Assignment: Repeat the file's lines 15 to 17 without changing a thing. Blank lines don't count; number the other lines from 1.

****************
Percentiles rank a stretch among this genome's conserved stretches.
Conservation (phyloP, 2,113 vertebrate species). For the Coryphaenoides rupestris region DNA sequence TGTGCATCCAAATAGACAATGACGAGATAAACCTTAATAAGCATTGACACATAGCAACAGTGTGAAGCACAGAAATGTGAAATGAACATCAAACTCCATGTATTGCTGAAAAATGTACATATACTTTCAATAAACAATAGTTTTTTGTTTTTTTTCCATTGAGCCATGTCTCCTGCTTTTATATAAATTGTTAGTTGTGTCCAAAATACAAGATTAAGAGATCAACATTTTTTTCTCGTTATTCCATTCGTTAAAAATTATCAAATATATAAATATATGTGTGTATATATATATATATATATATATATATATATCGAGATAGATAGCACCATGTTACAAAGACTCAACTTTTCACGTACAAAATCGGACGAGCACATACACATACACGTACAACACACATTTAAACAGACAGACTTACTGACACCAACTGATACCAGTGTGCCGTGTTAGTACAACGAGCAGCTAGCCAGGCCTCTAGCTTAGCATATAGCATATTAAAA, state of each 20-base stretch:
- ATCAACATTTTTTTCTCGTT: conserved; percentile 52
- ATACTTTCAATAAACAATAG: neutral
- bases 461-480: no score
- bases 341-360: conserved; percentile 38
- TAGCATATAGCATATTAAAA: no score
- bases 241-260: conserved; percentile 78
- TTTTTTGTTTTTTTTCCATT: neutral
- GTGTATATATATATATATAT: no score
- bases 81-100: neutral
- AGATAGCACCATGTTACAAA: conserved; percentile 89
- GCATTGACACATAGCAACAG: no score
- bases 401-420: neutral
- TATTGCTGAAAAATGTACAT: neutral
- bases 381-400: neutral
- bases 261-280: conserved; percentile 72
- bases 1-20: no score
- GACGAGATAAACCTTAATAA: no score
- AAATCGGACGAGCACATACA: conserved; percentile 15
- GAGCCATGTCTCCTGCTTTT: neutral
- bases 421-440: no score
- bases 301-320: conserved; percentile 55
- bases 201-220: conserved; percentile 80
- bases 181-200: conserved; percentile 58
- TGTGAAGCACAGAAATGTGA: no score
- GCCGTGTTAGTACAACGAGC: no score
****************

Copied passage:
- TATTGCTGAAAAATGTACAT: neutral
- bases 381-400: neutral
- bases 261-280: conserved; percentile 72